Consent before students are required to submit to a survey that concerns one or more of the following protected areas-

  • Political affiliations or beliefs of the student or student's parent;
  • Mental or psychological problems of the student or student's family;
  • Sex behavior or attitudes;
  • Illegal, anti-social, self-incriminating, or demeaning behavior;
  • Critical appraisals of other individuals with whom respondents have close family relationships;
  • Legally recognized privileged or analogous relationships, such as those of lawyers, physicians, or ministers;
  • Religious practices, affiliations, or beliefs of the student or student's parent; or 
  • Income (other than that required by law to determine eligibility for participation in a program or for receiving financial assistance under such program).

Receive notice and an opportunity to opt a student out of-

  • Any other protected information survey, regardless of funding;
  • Any non-emergency, invasive physical exam or screening required as a condition of attendance, administered by the school or its agent, and not necessary to protect the immediate health and safety of a student, except for hearing, vision, or scoliosis screenings, or any physical exam or screening permitted or required under State law; and
  • Activities involving collection, disclosure, or use of personal information obtained from students for marketing or to sell or otherwise distribute the information to others.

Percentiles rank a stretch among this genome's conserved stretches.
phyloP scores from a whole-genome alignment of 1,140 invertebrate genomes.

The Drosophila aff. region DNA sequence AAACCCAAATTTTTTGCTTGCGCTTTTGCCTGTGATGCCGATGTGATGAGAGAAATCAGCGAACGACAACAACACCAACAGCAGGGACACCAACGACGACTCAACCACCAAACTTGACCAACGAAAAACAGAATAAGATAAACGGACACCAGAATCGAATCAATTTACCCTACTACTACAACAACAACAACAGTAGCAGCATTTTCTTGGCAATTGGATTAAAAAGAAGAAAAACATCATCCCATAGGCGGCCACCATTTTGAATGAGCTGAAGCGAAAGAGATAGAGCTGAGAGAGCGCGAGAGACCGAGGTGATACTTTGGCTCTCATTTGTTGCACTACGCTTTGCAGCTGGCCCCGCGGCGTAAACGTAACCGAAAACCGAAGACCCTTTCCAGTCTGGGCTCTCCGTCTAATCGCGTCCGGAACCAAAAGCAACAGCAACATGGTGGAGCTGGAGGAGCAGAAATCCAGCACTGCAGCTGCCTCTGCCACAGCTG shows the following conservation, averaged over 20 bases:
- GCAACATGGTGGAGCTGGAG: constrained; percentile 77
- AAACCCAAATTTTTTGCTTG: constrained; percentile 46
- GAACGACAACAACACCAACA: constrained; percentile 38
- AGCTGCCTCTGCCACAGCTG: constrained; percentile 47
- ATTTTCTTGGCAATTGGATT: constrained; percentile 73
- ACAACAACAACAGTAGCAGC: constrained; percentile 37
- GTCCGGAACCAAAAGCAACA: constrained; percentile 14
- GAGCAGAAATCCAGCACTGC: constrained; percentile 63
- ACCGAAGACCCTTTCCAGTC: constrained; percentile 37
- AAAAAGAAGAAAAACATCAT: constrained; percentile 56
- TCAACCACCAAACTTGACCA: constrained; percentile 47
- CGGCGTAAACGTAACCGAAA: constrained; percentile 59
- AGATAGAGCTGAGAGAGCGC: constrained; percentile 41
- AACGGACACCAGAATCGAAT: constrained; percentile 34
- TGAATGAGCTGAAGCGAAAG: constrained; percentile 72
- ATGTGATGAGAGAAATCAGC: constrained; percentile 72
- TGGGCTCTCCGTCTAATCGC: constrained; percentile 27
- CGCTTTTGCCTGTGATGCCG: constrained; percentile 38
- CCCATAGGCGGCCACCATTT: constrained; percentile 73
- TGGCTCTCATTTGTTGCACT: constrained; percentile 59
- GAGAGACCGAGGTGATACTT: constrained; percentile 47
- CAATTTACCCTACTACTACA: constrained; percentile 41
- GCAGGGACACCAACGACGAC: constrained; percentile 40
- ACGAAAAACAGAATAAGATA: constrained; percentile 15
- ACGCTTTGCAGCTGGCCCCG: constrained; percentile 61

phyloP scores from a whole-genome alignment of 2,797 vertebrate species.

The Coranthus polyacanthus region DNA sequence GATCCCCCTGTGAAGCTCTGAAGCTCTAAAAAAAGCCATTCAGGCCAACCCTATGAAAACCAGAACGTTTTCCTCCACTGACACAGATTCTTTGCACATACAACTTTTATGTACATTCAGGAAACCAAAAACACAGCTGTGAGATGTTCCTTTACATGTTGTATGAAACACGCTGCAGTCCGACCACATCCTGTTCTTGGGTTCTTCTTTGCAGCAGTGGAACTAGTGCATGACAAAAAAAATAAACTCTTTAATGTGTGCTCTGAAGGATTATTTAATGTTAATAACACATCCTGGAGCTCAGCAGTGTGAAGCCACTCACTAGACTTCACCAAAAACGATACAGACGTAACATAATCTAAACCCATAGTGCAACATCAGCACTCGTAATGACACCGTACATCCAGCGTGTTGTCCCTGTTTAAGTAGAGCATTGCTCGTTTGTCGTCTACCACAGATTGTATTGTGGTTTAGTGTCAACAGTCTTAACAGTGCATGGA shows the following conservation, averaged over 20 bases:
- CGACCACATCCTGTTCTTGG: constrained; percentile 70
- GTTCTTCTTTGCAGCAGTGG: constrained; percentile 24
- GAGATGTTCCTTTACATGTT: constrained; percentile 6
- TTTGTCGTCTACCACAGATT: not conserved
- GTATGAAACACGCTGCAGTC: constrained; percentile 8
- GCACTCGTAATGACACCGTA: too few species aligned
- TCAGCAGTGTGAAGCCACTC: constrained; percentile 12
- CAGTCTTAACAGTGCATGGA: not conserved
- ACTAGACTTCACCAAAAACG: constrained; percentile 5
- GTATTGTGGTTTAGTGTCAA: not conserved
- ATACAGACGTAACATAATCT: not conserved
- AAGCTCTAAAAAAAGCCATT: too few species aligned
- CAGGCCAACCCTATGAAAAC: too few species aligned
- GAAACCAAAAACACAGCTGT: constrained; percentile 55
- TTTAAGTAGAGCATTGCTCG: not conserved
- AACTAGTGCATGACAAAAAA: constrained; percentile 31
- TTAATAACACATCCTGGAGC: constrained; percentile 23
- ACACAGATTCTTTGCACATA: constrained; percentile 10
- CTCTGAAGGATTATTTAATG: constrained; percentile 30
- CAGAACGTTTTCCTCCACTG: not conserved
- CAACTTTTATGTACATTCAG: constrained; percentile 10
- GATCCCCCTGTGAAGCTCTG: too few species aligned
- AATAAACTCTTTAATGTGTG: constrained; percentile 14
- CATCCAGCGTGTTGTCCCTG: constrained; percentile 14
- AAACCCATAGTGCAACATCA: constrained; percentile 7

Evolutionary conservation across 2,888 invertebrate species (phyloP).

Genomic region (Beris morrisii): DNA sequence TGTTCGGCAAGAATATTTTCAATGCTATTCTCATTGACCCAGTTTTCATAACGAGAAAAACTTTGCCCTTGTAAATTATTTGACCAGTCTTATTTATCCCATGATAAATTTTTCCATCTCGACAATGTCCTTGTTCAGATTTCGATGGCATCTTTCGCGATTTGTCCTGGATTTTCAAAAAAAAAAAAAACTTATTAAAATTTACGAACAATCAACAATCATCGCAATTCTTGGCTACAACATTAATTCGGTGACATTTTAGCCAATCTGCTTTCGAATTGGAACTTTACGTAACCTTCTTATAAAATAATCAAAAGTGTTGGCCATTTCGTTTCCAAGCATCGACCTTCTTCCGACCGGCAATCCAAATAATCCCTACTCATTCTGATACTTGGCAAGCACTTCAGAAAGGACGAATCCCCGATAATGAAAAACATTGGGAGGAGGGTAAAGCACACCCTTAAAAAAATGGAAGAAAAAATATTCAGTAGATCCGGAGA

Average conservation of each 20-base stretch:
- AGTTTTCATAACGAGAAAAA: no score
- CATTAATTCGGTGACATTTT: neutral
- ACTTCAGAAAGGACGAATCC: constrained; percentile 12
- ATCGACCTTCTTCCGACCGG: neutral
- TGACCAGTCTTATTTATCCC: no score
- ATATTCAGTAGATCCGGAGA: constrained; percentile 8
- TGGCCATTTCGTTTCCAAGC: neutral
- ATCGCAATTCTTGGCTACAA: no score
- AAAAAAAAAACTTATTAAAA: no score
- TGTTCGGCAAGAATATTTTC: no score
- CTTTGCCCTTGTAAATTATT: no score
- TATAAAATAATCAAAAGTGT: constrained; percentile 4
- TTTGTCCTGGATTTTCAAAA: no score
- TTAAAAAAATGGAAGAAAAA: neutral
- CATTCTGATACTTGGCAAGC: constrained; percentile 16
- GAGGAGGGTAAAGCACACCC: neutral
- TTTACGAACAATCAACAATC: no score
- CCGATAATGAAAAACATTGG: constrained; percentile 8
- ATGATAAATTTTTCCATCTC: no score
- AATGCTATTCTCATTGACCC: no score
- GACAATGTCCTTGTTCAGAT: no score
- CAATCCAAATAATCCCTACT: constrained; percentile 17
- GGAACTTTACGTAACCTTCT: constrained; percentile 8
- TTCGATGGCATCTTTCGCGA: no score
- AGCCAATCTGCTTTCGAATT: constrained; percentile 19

Inspect, upon request and before administration or use -

  • Protected information surveys of students;
  • Instruments used to collect personal information from students for any of the above marketing, sales, or other distribution purposes; and
  • Instructional material used as part of the educational curriculum.

Covington County Schools will develop and adopt policies, in consultation with parents, regarding these rights, as well as arrangements to protect student privacy in the administration of protected surveys and the collection, disclosure, or use of personal information for marketing, sales, or other distribution purposes. Covington County Schools will directly notify parents and eligible students of these policies at least annually at the start of each school year and after any substantive changes. Covington County Schools will also directly notify parents and eligible students at least annually at the start of each school year of the specific or approximate dates of the following activities and provide an opportunity to opt a student out of participating in:

  • Collection, disclosure, or use of personal information for marketing, sales or other distribution.
  • Any non-emergency, invasive physical examination or screening.
  • Administration of any protected information survey not funded in whole or in part by the U.S. Department of Education.

Parents/eligible students who believe their rights have been violated may file a complaint with:

Family Policy Compliance Office
U.S. Department of Education
400 Maryland Avenue, SW
Washington, D.C. 20202-5920